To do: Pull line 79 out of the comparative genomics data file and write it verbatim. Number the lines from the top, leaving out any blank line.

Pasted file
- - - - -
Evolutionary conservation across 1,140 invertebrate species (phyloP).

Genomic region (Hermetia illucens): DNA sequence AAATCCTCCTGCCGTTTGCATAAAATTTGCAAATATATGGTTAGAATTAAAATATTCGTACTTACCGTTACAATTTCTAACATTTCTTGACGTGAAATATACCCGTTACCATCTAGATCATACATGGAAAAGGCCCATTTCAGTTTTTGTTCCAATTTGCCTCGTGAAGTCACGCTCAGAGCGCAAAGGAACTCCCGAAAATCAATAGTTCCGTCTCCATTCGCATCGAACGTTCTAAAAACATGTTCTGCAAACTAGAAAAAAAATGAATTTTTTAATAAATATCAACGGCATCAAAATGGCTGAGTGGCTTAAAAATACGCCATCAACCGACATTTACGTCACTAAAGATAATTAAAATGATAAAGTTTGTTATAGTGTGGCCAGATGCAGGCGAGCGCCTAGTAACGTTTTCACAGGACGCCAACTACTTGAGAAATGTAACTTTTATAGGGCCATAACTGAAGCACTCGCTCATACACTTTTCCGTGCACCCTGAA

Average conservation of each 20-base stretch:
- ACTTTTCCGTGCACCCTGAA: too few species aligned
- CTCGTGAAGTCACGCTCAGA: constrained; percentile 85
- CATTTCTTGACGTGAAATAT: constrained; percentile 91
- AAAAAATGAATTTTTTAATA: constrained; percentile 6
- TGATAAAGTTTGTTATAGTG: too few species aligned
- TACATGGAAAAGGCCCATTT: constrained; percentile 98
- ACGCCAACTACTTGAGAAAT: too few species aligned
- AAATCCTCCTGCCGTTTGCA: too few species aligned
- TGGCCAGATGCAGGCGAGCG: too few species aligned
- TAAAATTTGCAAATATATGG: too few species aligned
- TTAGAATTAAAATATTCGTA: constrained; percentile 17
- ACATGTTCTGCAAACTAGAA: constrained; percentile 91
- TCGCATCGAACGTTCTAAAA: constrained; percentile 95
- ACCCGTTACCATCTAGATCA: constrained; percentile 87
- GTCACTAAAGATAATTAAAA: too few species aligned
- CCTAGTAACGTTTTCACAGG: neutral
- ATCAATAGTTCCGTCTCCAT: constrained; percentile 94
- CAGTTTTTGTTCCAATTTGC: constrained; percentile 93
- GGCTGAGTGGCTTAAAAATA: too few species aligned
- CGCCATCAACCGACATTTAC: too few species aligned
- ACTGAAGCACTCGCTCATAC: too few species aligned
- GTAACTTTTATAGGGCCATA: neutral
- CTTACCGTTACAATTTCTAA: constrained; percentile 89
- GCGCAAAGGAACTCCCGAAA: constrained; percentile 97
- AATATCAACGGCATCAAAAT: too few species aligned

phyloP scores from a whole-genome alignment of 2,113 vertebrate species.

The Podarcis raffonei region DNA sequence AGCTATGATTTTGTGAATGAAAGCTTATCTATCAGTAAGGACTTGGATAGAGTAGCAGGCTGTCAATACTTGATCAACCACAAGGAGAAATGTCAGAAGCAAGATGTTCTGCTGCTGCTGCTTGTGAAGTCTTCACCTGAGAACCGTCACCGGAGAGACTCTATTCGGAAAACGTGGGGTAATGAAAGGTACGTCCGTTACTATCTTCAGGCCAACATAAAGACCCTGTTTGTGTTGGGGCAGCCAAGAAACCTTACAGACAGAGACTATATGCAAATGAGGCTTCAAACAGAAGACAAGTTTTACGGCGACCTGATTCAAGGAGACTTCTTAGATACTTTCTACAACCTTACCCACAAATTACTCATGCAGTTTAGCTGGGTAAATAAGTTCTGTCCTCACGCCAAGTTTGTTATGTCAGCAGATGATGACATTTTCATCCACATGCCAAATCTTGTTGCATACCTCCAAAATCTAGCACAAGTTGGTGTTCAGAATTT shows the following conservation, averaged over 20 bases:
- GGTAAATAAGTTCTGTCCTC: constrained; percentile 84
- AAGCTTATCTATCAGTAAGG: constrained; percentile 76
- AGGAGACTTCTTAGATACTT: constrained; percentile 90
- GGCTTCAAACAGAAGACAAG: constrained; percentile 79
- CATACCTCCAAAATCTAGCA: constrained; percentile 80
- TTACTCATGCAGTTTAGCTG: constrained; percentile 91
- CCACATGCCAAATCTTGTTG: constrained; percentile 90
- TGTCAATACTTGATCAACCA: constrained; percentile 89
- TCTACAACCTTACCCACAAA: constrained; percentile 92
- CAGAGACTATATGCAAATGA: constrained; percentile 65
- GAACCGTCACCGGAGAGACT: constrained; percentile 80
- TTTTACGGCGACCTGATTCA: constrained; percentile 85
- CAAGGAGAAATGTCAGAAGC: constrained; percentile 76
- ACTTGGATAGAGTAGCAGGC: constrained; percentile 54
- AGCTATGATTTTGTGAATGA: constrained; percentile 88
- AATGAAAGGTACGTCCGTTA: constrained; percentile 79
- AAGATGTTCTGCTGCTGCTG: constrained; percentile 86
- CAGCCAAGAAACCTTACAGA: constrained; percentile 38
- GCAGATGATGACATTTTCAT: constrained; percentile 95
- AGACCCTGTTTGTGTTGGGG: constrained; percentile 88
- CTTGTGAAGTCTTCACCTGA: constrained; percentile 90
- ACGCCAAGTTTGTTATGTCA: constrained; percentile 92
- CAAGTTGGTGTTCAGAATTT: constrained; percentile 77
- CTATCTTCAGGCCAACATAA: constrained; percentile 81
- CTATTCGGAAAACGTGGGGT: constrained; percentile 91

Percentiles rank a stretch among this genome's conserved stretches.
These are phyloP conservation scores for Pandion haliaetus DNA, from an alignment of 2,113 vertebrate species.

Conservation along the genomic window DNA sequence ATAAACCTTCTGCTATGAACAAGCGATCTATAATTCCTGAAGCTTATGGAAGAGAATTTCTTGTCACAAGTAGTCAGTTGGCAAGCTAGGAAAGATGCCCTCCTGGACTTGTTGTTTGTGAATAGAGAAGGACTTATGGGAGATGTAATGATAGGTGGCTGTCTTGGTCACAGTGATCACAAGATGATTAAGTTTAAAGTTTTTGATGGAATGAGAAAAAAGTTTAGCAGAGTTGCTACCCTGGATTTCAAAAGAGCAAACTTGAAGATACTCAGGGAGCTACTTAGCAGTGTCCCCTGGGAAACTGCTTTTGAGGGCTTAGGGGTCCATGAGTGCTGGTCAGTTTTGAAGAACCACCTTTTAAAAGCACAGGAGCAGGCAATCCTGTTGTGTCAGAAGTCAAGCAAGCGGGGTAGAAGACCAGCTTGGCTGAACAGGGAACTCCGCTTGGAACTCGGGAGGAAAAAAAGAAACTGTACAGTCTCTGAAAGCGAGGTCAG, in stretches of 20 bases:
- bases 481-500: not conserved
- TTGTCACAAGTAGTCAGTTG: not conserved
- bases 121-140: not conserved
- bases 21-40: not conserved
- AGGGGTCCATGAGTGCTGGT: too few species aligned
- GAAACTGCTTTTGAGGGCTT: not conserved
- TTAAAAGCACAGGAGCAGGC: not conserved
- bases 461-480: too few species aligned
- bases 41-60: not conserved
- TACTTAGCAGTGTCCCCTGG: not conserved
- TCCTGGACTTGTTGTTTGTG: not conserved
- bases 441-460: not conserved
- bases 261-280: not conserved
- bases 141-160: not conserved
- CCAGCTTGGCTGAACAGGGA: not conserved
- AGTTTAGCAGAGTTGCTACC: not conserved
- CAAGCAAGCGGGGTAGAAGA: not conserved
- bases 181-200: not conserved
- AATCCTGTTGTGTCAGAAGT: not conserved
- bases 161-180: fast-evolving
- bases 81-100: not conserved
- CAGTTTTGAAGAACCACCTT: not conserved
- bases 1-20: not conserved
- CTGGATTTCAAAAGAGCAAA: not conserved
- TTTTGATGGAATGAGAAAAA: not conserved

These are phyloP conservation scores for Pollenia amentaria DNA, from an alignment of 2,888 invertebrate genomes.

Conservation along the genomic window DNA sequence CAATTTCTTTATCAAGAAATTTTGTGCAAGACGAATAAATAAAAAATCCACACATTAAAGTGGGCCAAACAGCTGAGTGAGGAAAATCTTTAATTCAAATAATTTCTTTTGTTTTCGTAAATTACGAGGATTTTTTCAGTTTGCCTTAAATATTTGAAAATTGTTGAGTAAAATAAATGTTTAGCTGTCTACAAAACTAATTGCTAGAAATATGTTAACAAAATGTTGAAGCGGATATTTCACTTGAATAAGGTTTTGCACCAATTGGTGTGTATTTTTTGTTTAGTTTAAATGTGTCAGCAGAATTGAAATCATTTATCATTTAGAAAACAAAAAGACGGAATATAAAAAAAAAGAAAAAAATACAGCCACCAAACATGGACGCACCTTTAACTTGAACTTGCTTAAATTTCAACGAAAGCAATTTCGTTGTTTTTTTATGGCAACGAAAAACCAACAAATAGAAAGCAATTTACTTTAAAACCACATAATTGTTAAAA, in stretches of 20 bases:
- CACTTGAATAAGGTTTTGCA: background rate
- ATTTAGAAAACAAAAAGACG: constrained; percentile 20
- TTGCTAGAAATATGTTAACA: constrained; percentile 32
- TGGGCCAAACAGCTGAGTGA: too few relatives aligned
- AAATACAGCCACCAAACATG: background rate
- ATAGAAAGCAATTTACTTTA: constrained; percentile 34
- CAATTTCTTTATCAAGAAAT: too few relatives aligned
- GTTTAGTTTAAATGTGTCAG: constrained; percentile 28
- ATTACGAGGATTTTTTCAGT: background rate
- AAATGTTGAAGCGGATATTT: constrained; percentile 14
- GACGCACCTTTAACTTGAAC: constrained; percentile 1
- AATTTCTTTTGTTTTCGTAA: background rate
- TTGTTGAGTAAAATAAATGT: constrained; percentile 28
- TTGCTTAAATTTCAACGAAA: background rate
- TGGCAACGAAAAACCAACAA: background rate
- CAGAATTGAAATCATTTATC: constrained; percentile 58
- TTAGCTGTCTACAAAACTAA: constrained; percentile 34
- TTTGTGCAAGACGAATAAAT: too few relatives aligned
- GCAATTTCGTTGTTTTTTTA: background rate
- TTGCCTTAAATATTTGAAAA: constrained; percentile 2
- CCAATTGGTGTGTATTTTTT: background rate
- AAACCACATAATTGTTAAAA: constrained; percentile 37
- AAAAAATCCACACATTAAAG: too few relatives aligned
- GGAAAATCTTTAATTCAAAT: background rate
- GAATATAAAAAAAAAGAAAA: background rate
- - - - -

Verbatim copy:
- bases 81-100: not conserved